Students (‘advantaged’ or ‘disadvantaged’) may not achieve the necessary grades to gain access to university for a number of personal reasons, including lack of motivation, lack of interest, and unfashionable though it may be to mention it, lack of ability. Lowering grades to allow them into university does not address any of these problems. Even if none of these personal circumstances apply, and students are failing to attain entrance grades due to situational factors (a belief that Affirmative Action policies seem to favour), it is difficult to see how accepting them into an institution of higher learning without changing their circumstances will help them. It seems much more likely that this will put more strain on the student, potentially damaging their wellbeing, and increasing the likelihood of drop-out.

  • It assumes that going to university is what is best for these students

These policies are based on an assumption that everyone ‘should’ go to university. However I’m not aware of any discussion regarding whether it is actually best for all to go to university. Gaining a generic undergraduate degree, which brings a 4-year commitment (plus the associated student debt), and no guarantee of a job at the end of it, is not necessarily in everyone’s best interests.

To be clear, lowering entrance grades for certain students is not a policy that is unique to this university: the Principal’s boast was that they were ‘leading the way’. Other universities have followed suit – with what appears to be little justification, other than pressure to be seen to be accepting more disadvantaged students on to courses. As I noted previously, a cynic might suggest that the fate of the students may not be of great interest to the universities once they are through the doors and the quotas met. Indeed, we could argue that this must surely be the case since pushing unqualified students into a situation that they are, by definition, unqualified for, is fairly likely to lead to failure.

Imagine my lack of surprise then when I saw the results of a report by the Higher Education Statistics Agency showing that university dropout rates have risen by two thirds over the past 5 years, with the largest increase in the UK (not just Scotland) being shown at the aforementioned Principal’s university. Here, the dropout rate rose by 8.6 percentage points from 3.5% in 2011-2012 to 12.1% in 2016-17. Of course, this rise could be associated with any number of factors, but it may be more than a coincidence that the universities with the highest drop-out rates are the ‘less selective institutions that generally do the heavy lifting on social mobility’. Indeed, 1 in 10 ‘disadvantaged’ students drop out of university after the first year compared with 1 in 20 who do not come into that category.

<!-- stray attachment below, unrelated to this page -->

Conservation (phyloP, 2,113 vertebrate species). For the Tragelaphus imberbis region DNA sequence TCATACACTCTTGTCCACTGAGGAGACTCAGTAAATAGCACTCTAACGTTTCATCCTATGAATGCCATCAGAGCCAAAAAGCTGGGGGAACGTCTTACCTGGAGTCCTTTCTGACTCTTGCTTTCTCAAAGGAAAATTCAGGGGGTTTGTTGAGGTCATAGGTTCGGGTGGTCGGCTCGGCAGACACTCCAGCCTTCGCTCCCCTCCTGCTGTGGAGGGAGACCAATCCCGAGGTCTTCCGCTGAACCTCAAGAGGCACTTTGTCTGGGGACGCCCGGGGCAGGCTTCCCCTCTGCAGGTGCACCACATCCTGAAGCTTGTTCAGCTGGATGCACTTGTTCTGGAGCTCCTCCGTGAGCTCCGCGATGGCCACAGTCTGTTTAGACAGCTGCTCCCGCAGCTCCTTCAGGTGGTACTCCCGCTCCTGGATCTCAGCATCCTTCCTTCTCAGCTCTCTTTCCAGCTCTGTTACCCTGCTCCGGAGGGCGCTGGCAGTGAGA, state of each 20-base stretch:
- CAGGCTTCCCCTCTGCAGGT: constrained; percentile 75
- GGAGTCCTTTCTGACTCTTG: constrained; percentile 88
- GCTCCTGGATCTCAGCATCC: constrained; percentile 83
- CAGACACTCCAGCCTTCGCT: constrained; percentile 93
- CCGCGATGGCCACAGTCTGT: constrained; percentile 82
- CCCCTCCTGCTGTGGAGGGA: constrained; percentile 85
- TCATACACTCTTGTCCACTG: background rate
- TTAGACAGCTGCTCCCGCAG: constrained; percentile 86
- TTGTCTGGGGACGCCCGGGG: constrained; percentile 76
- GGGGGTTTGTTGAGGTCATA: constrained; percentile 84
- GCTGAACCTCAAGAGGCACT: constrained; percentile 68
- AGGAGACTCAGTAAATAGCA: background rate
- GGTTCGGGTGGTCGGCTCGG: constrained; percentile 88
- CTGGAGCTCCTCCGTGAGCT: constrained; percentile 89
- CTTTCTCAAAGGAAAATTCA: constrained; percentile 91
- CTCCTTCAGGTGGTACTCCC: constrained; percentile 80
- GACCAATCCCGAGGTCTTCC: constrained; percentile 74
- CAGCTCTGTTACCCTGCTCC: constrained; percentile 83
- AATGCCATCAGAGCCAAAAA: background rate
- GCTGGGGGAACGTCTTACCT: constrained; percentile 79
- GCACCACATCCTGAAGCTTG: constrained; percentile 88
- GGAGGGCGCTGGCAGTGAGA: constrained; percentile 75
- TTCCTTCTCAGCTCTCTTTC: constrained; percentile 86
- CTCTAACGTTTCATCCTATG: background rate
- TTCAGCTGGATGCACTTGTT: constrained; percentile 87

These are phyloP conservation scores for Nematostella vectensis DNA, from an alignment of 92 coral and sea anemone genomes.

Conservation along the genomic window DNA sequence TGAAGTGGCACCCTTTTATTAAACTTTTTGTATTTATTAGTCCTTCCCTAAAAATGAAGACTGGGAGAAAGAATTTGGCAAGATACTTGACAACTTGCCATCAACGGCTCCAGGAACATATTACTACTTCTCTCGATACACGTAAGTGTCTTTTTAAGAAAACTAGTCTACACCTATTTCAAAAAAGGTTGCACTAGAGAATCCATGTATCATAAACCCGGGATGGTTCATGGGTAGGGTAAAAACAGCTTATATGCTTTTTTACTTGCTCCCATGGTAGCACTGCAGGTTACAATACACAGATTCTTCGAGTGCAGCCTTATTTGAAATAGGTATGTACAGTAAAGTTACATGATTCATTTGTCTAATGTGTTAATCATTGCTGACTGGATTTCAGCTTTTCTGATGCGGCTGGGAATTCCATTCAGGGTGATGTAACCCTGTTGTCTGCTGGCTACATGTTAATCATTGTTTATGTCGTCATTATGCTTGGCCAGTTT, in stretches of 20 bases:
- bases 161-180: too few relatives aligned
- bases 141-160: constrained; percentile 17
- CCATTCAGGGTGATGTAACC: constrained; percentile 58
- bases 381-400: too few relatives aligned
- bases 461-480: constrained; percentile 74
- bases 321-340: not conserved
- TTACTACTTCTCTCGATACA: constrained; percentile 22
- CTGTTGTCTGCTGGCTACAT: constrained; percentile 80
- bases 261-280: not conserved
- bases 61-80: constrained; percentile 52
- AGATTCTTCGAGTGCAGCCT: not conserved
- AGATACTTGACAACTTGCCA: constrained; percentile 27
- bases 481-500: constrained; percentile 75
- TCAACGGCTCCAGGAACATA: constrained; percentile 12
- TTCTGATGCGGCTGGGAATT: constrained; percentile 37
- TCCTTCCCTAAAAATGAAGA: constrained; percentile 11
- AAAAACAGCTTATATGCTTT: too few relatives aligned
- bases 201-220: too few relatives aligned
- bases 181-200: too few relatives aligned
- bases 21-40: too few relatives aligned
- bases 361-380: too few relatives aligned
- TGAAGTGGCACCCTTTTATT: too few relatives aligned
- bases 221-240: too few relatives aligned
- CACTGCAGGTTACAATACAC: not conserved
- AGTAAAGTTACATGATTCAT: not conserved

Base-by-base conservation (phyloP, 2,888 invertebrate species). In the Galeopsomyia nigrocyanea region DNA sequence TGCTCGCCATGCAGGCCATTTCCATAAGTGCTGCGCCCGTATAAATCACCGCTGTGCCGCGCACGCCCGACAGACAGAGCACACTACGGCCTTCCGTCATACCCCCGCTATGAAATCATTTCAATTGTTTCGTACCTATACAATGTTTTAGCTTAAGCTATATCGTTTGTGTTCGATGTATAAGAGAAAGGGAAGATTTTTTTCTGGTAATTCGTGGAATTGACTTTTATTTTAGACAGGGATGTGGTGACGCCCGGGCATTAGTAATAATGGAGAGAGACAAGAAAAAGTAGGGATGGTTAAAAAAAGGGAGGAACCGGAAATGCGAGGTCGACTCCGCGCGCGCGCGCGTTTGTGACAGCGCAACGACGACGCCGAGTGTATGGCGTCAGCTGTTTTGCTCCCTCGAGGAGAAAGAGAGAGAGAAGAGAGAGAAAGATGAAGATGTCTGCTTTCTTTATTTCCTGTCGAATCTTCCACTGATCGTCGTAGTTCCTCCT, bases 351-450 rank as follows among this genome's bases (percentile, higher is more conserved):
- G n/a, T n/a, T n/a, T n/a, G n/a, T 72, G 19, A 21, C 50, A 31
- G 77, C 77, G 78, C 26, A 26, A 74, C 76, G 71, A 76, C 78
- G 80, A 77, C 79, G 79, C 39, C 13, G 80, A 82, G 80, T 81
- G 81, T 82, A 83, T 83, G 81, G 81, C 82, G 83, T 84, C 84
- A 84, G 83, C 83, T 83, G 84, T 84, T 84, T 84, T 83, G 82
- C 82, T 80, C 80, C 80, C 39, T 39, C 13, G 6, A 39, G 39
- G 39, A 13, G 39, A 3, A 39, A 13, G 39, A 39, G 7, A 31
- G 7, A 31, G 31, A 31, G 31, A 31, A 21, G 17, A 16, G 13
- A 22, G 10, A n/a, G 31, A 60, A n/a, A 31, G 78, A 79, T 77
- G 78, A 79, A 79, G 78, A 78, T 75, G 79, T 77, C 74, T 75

At this stage, one might expect questions to be asked regarding the wisdom of dropping grades to bring students in to the university. However, such questions would not be well-received, so instead, the response from universities appears to focus on ways to make the experience easier for the students, for example, by recruiting more student advisors. While this is not necessarily a bad thing in itself – and of course might benefit students who are struggling with personal or social issues – it is making the assumption that lack of support is the main reason that people are leaving.

Alternatively, the response from the Office for Students is that it’s the courses that are the problem rather than the students. However, this does rather raise questions about why some students are able to attain. Again, the elephant in the room is the suggestion that some students may simply not be academically able enough to cope with the demands of university (and for the record, that is ok!).

As noted earlier, university is not necessarily for everyone, and failure to accept that will inevitably lead to a situation where administrators have no option but to manipulate grades to achieve their quotas. This is an option that many of my colleagues might (privately) admit already happens – albeit on an informal basis – with many of us facing pressure ‘not to let students fail’. However, should this become formalised (an option that I can genuinely envisage happening), one can imagine the impact not only for the education system, but also for the students themselves. How will these students feel about themselves, knowing that the only way they can pass is to have grades lowered for them? Moreover – how will the other students feel, knowing that others can be awarded the same grade as them despite being unable to achieve the necessary standards?

Arguably, these questions speak to a larger problem within society – the current fashion for believing that everyone should receive the same outcome (e.g. acceptance to university, good grades etc) regardless of merit. While it could be argued that equality of outcome goals such as this are well-intentioned, we really have to question who such policies benefit – when it certainly isn’t the students, or society at large.

Before I come across as being too negative however, I want to highlight that my initial post was an argument for programmes based on equality of opportunity principles – programmes which give disadvantaged students additional support to ‘bring them up’ to the level of their more advantaged counterparts. Such programmes assume that this extra support should help to compensate for difficulties that may have prevented the student from achieving their full academic potential. In addition to this, students are also schooled on the relevant personal, social and academic skills that would allow them to thrive at university, therefore addressing some of the social problems that might have contributed to their difficulties.

Furthermore, lest I be accused of discriminating against disadvantaged students, I would also like to highlight that I have worked for a number of the aforementioned Widening Access programmes. Indeed I would even consider myself a champion of ‘equality of opportunity’ policies, believing, as I do, that all students who are qualified, and motivated, to attend university, should be able to do so. My wish is that policy-makers, universities and politicians would follow similar principles, instead of setting increasing numbers of students up for failure by attempting to push them through a system they are not ready for. Ultimately, in such cases, the only people who suffer are the students, while the administrators and politicians revel in the ‘success’ of their quota-based box-ticking exercises.